March 13, 2003 -- Even though colorectal cancer is the second leading cause of cancer deaths in the U.S., new statistics show that only about half of American adults over 50 are getting the recommended screening. Although the thought of receiving a colonoscopy or barium enema may make some people squirm, researchers say regular colorectal cancer screening could prevent many of the nearly 60,000 deaths caused by the disease in the U.S. each year.
In addition, a new study suggests that an experimental new blood test may soon make it easier to identify people who may be at increased risk for colon cancer and would require more rigorous screening.
In a report released today by the CDC, researchers found that only about 45% of adults over 50 in 2001 have ever had FOBT (a test that checks for blood in a person's stool) and less than a quarter had one within the last 12 months, as recommended.
The study also found that only 47% had ever had a sigmoidoscopy or colonoscopy, screening tests that involve inserting a scope into the rectum to look for unusual growths. Overall, only 53% of adults over 50 had received one or a combination of the two types of screening tests within the recommended time period.
Researchers say those 2001 rates are an improvement over those found in earlier years. For example, less than 20% of adults over 50 in 1997 and 1999 had received FOBT within the last year and less than a third had received a colonscopy or sigmoidoscopy in the last five years.
But they say the findings show that colorectal cancer screening rates are much lower than screening rates for other types of cancer, such as breast and cervical cancer, and increased awareness of the problem is needed to ensure wider access to colorectal cancer screening.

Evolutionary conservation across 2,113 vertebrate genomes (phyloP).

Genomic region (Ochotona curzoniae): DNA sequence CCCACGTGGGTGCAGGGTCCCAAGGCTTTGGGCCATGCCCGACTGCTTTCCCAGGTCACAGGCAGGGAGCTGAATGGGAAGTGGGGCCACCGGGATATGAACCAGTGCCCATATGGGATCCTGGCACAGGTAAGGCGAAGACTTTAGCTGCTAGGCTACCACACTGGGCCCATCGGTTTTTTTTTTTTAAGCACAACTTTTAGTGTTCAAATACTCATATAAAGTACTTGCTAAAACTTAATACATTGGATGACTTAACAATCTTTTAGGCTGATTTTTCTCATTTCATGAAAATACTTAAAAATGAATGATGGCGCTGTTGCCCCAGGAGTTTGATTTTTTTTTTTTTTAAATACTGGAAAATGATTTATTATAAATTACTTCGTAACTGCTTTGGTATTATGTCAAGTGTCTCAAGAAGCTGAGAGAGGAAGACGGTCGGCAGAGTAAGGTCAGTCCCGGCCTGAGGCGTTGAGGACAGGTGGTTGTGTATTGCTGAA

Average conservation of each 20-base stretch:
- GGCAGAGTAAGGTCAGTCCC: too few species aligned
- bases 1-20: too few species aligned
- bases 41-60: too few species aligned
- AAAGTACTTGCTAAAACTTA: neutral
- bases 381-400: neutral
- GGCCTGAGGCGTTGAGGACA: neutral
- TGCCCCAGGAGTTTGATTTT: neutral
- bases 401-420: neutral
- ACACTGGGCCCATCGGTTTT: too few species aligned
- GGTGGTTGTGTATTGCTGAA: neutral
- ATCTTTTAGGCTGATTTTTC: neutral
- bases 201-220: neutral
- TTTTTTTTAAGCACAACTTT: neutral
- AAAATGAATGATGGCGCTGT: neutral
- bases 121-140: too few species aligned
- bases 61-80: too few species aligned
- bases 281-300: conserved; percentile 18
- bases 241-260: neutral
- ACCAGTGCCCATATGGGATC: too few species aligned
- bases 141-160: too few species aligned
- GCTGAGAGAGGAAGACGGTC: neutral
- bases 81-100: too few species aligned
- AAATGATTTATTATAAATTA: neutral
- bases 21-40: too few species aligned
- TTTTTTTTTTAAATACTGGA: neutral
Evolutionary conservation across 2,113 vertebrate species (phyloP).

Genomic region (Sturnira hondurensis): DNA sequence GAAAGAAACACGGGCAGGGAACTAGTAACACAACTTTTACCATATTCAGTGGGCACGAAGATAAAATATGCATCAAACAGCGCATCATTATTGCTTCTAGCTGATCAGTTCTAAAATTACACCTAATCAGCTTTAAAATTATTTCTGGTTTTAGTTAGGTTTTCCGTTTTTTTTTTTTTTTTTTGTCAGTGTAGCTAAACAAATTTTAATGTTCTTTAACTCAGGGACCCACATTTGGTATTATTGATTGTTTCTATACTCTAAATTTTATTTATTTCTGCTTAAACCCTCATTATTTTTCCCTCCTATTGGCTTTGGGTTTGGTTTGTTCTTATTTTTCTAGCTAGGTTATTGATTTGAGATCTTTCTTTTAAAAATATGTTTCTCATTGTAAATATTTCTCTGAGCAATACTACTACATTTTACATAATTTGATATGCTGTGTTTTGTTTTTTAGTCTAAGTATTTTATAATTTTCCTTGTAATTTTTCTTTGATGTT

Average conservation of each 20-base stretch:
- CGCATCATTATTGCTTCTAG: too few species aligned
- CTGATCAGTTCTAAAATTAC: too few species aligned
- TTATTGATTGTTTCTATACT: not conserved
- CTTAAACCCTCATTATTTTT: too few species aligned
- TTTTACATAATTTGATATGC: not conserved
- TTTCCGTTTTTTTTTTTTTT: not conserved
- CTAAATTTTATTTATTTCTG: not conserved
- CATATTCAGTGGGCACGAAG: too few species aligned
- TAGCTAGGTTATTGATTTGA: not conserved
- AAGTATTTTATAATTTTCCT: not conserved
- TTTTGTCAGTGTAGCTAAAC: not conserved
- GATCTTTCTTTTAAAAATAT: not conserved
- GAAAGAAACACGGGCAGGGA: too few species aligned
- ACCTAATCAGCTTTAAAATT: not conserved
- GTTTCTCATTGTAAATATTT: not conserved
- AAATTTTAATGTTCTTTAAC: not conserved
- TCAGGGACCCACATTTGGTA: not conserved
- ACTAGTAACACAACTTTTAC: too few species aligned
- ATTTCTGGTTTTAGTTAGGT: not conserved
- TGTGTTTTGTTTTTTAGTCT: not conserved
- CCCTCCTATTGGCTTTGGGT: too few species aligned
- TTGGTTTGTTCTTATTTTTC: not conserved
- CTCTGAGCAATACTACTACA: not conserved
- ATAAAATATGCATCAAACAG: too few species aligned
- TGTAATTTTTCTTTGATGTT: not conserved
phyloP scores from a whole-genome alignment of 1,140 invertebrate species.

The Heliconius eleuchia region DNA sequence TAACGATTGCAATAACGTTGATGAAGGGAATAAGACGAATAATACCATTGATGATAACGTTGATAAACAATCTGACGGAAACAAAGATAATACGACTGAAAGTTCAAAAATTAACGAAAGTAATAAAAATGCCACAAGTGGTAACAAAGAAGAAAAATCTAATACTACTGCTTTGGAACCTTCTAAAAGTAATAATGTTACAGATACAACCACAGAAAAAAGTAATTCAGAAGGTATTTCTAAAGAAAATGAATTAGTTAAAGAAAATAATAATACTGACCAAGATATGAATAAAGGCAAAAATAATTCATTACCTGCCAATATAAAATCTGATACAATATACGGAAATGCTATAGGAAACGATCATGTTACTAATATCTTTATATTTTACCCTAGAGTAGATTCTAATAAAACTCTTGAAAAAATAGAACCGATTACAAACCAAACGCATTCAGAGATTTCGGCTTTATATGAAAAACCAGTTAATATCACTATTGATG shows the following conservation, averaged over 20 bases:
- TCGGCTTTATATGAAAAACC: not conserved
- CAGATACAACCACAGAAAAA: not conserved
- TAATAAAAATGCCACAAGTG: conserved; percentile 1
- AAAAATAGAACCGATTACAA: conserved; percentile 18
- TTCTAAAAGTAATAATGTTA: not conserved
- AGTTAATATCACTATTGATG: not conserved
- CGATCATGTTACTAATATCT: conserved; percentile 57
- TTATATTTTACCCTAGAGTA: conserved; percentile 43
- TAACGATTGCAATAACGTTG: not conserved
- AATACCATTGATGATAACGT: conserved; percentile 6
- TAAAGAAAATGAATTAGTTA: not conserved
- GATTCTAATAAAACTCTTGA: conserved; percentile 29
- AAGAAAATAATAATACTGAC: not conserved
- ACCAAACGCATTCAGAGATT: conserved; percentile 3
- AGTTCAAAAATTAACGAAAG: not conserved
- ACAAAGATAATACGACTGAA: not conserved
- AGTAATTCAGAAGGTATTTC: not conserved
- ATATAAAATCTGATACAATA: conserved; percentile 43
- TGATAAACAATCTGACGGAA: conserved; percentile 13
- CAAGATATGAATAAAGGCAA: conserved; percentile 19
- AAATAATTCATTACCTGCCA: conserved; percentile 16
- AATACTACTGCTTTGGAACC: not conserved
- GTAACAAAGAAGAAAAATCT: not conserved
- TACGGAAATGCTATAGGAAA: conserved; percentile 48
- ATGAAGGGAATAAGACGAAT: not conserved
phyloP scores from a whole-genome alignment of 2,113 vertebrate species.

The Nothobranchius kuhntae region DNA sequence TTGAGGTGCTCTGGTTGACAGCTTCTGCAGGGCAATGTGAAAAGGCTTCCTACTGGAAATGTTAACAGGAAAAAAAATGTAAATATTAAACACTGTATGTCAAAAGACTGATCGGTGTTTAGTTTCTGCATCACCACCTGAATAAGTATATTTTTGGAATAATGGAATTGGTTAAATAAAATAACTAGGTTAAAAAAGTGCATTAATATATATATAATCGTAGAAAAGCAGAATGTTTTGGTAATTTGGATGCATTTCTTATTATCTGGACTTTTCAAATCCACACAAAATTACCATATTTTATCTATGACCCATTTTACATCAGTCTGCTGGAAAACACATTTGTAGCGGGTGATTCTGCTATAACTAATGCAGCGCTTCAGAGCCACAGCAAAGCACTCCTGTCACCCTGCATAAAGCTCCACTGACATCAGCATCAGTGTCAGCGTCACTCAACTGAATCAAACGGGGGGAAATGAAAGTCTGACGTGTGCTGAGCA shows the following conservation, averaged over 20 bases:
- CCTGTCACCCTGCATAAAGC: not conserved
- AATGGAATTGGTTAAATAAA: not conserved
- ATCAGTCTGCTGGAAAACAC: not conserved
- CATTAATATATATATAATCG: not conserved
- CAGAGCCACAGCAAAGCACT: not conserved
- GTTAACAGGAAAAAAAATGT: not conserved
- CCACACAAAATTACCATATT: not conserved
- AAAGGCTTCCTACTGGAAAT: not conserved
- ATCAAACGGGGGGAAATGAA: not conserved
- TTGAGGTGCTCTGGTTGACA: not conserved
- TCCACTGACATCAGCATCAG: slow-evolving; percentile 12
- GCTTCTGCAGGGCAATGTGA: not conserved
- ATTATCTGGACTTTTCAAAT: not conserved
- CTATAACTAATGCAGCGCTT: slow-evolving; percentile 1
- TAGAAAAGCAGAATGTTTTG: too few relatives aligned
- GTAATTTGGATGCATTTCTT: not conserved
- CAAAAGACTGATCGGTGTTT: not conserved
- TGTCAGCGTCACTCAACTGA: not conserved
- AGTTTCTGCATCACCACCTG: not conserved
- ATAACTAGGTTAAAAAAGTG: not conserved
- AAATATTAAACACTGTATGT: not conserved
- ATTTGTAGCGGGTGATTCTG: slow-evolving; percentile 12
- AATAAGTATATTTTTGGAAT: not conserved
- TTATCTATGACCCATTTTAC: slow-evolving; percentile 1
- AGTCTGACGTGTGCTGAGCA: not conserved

Current guidelines by the American Cancer Society call for adults over 50 to receive one or a combination of the following colon cancer screening options:
- Annual home fecal occult blood testing (FOBT).
- Sigmoidoscopy every five years.
- Colonoscopy every 10 years.
- Double contrast barium enema every five years.
Earlier and more frequent screening is also recommended for people with a family history or other risk factors for colorectal cancer. But researchers say they are one step closer to finding a way to predict which people might have a higher than normal risk of developing the disease.
In a report published in the March 14 issue of Science, Johns Hopkins University researchers say they've developed a blood test that can pick out genetic "red flags" that can identify people at increased risk of colorectal cancer.
If further studies confirm these findings, the test might one day allow doctors to follow people with these genetic risk factors for colorectal cancer more closely and help prevent the disease from developing, or catch it in its early stages.